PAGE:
There are five critical issues all advisors should do for their clients and themselves before the bustle of the holiday season sweeps us all into the New Year, said David Adams, a Raymond James advisor and vice president of Southwestern Investment Services in Nashville.
Adams, a $1.3 million producer who manages $140 million in assets, and who holds both the certified public accountant and certified financial planner designations, said certain tax strategies have to be implemented in order to protect client assets, and that advisors should make time for their own businesses too.
1. Fix Clients’ Tax Issues
Segment your clients to identify those who need tax planning and those who have to start taking required minimum distributions (RMDs) from qualified retirement accounts. “These weren’t required last year, but they are this year and the tax penalty is 50%, and that also affects those with beneficiary IRAs,” Adams said. “Any client over age 70½ has to take a distribution from any IRA, and anyone who inherited an IRA also needs to take RMDs. Their advisors have to calculate how much that is.” On the tax-planning side, advisors also need to look at whether certain clients need to generate gains or losses this year while the tax environment is favorable. “With taxes going up next year, the hot topic with clients has to be that they can still sell assets at the capital gains rate,” Adams said.
2. Set an Example
As an advisor, you need to get your own financial house in order if you want to remain credible with your clients, and the slow period around the holidays is the time to do it, Adams says. “How can you have any conviction in what you’re recommending to clients if you don’t practice what you preach?” he asked. “Make sure your budget, your balance sheet and your own financial plan are all up to snuff.”
3. Break Clients’ Concentration
If a client has a concentrated stock position, “this year is a great time to sell it and diversify the client’s portfolio,” Adams says. The 15% capital gains rate is likely to rise, to at least 20%, he said, “so help clients save on taxes while they diversify.” Helping clients sell out of concentrated positions presents a great opportunity to have a three-way meeting with a client’s CPA, he added.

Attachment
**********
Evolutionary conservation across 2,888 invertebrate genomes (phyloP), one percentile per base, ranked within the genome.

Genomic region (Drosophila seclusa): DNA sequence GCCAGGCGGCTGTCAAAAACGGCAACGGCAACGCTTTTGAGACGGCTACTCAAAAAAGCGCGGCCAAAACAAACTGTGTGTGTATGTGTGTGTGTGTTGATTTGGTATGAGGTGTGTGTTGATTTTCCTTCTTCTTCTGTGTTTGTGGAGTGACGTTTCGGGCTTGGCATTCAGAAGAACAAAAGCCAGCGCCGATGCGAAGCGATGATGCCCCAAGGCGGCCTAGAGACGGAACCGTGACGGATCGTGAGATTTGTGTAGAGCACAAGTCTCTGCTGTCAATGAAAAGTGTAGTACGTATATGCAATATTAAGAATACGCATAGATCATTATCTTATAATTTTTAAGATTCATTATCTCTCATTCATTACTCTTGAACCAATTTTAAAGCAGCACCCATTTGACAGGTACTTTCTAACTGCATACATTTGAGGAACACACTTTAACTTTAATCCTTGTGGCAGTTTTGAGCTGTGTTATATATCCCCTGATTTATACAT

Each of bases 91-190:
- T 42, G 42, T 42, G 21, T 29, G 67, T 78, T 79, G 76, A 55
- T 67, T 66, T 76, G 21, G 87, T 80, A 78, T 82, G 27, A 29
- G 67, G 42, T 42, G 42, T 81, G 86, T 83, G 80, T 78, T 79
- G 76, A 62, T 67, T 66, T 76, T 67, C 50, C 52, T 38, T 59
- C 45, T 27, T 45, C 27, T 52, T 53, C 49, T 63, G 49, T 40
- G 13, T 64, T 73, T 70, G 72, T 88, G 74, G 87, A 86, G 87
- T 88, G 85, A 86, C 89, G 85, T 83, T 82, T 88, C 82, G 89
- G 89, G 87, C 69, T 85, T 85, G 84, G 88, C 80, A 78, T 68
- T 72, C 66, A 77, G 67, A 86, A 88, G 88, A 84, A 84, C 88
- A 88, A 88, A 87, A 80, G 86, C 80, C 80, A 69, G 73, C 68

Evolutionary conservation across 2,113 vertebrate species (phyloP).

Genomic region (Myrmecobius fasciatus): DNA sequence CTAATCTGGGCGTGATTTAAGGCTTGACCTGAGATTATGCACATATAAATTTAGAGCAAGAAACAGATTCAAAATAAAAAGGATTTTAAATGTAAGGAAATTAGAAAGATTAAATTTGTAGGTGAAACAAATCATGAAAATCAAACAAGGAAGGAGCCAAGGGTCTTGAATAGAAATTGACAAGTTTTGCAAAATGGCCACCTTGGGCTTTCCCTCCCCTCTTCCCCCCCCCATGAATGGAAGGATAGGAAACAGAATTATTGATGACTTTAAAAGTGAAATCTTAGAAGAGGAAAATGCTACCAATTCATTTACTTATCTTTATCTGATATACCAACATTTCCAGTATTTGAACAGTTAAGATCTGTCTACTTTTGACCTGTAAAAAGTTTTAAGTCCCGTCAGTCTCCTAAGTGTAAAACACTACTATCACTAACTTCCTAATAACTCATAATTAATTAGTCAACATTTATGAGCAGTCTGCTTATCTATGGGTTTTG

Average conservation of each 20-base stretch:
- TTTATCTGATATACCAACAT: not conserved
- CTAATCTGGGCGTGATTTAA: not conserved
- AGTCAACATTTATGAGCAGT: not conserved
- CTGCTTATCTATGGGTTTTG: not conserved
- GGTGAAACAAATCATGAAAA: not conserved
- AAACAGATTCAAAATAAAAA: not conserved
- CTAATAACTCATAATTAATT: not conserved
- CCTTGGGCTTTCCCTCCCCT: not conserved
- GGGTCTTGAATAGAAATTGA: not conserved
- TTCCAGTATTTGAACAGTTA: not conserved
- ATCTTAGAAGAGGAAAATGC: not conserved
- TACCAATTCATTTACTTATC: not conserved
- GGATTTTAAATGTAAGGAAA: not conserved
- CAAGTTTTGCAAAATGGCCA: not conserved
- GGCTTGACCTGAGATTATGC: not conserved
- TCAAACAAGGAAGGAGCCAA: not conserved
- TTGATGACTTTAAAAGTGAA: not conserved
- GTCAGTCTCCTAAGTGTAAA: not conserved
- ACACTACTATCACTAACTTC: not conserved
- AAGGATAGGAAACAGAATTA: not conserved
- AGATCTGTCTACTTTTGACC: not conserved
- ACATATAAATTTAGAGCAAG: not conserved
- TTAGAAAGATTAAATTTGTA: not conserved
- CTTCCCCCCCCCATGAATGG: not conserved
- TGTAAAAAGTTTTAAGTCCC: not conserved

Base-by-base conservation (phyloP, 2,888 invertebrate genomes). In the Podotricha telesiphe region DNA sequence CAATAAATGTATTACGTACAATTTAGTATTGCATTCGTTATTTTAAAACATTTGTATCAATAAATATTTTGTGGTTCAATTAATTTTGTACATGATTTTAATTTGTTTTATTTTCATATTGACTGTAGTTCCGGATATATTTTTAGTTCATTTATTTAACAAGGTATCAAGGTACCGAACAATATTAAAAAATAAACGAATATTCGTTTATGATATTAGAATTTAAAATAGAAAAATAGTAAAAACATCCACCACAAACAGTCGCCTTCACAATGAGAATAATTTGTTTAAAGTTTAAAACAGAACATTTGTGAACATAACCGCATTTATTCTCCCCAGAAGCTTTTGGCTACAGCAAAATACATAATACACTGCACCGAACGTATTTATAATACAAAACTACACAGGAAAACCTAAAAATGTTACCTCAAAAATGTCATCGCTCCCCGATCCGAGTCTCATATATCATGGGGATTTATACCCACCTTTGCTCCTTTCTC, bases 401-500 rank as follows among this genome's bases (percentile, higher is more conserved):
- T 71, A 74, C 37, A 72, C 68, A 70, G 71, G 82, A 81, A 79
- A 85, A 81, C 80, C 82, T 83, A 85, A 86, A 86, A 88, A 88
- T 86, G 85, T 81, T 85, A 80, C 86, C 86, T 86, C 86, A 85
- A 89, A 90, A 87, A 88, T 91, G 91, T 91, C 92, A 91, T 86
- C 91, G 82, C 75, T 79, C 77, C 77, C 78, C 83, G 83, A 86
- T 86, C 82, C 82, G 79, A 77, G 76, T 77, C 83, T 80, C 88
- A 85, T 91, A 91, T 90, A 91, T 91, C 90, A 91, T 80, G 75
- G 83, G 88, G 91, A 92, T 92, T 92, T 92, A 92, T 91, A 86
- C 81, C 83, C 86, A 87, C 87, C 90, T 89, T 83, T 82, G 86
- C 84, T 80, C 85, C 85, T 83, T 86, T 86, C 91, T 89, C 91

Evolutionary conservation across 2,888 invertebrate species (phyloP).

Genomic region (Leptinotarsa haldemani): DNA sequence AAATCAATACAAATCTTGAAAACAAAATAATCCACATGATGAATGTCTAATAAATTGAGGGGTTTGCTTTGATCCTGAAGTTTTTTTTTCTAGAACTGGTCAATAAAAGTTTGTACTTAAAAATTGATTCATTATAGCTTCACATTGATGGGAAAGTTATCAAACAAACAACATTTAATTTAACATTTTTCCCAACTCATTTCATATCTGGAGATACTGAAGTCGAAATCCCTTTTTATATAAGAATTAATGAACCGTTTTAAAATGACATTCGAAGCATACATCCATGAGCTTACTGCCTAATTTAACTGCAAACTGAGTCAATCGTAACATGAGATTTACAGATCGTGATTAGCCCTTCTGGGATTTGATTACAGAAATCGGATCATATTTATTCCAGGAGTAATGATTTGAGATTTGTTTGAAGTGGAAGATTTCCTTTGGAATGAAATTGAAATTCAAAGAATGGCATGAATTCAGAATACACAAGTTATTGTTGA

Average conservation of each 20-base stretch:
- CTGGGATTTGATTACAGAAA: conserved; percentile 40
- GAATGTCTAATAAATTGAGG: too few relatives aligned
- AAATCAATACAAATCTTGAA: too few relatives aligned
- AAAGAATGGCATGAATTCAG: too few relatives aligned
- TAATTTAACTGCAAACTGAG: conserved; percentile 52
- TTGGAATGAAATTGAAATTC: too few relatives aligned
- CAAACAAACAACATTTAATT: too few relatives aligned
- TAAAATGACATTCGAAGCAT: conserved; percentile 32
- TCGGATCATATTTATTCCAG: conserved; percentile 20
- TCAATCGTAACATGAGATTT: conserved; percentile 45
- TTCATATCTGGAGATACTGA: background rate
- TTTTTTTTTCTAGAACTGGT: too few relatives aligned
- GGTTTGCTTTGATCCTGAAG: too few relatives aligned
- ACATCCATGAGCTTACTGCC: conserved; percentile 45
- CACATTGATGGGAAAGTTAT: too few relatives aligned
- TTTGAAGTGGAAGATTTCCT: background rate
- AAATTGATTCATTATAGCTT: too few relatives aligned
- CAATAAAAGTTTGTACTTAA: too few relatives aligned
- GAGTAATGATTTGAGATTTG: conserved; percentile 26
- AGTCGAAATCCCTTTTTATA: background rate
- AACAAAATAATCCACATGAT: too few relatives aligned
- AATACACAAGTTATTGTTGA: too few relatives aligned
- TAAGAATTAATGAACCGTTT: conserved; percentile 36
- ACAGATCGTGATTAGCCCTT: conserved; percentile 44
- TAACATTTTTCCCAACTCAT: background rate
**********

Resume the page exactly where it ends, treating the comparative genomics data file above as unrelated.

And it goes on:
4. Time for Giving
The highest tax bracket, currently 35%, will likely hit 39.6% next year and the capital deduction may be set at 28%, even though the client is paying full tax. This year, however, clients can claim the full 35% back. “If a client is planning on making a large donation next year, it’s a good idea to speed it up and do it this year,” Adams said. “Clients can also donate highly appreciated stock and get the full deduction while at the same time avoiding capital-gains tax, so there’s a double tax benefit of donating now.”
5. Set Goals for 2011 Now
“I’m a big believer in setting goals,” Adams said. “I always block out two weeks around the holidays to do this.” Advisors should set goals for growth in assets under management, how many clients they want to add or take away, how they want to market their practices going forward, how much money they want to invest in the business and reevaluate staff compensation and responsibilities, “so you’re not going into 2011 blindly along the same path, Adams said. “Setting goals has been a good driver for my practice. If you don’t have set goals to focus on, you’re just flying by the seat of your pants.”